curated by 2023 - Motherless Daughters

Inauguration: Friday 8.9. | 12pm - 7pm Saturday 9.9. | 12pm - 6pm

Duration: 12.09. - 14.10.2022 Tuesday - Friday 12pm - 6pm Saturday 12pm - 4pm

curated by: Lucrezia Calabrò Visconti

Artists: Giulia Crispiani Pauline Curnier Jardin Maria Iorio and Raphaël Cuomo Harun Farocki Beatrice Gibson Delphine Seyrig

Photos: Flavio Palasciano

Reviewed on:
Arts of the Working Class

When Francis Picabia described the machine as a 'daughter born without a mother' he was hoping to propose an original variation on the modernist theme of the correspondence between humans and machines. However, his instinctive superimposition of the technological device on the female body betrayed the generalised fear towards the rising of technological innovation on one hand, and that of sexual freedom on the other – a cross-attack perpetrated against traditional visions of masculinity in the ‘20s. The ‘motherless daughter’ was a symbol of the widespread alarm for the replacement of men by technology, personified in the figure of the wicked woman, insubordinate and lascivious, who was challenging gender norms and therefore the status quo.

The exhibition Motherless Daughters appropriates this injurious definition to claim new stories for it. Using ‘the neutral’ as a key to open a third way between known categories, the project turns the contradictory nature of the term into a burning space for the negotiation of new meanings. The machine born without a mother will be the cinema, as in the technologies and politics embedded in the filmic device. The status of motherless daughters will be a deliberate choice and not a given: losing the mother while demanding the condition of daughters will allow us to challenge the authority of bloodlines, while plotting together forthcoming genealogies. Turning the gallery space into a para-cinematic installation, Motherless Daughters brings together artists who exercise the political potential of film to forge relationships across vast distances and temporalities. Rising voices from the past, and collecting prayers for the future, the works on view shake our understanding of alliance, friendship, and death, invoking a coven of transhistorical sisterhoods.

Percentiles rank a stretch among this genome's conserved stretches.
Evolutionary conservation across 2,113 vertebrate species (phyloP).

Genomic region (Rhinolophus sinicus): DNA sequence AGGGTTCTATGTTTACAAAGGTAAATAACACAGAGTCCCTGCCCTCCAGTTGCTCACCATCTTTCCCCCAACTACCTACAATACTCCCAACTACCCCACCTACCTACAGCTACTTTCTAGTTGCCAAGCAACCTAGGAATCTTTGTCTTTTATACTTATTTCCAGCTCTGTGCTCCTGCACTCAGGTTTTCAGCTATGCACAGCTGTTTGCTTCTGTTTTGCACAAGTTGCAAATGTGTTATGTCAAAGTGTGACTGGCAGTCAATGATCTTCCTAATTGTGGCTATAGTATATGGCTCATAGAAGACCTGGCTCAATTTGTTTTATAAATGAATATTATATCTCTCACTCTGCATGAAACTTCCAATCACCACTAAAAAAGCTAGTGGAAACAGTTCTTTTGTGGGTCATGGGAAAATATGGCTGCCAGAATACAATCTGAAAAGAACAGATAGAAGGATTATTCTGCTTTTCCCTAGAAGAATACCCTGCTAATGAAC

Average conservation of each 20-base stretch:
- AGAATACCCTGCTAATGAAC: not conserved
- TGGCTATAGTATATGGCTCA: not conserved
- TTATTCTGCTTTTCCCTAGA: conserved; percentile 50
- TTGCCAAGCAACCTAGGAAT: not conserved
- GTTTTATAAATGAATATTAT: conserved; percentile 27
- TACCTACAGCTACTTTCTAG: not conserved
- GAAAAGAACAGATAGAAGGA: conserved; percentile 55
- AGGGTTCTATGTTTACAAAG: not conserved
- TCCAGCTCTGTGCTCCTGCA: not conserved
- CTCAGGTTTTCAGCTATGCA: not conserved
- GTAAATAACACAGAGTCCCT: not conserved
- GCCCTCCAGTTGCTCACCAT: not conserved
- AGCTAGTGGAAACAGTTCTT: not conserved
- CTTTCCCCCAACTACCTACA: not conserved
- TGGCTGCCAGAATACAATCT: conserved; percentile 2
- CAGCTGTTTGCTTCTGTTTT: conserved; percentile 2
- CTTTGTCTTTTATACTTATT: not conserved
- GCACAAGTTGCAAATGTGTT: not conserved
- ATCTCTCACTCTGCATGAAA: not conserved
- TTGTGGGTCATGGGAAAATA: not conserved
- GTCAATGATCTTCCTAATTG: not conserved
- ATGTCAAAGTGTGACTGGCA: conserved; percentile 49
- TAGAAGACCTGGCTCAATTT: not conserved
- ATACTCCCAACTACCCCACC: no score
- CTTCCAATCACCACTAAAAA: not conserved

The screening programme begins with Undead Voices (2019-21) by Maria Iorio and Raphaël Cuomo, that takes its stances from the amateur militant film Donne Emergete!, shot in 1975 by Isabella Bruno. Being ‘damaged beyond repair’ according to archival standards, the film was lost, together with the memory of the contestation movements it documented. Undead Voices incorporates the original movie by Bruno, reanimating the voices of the feminist communities it portrayed. Past and present feminist practices resonate together in the ghostly sequences we see, hidden in the interstices between what is considered a film and what is not, claiming a space between what is alive and what is dead.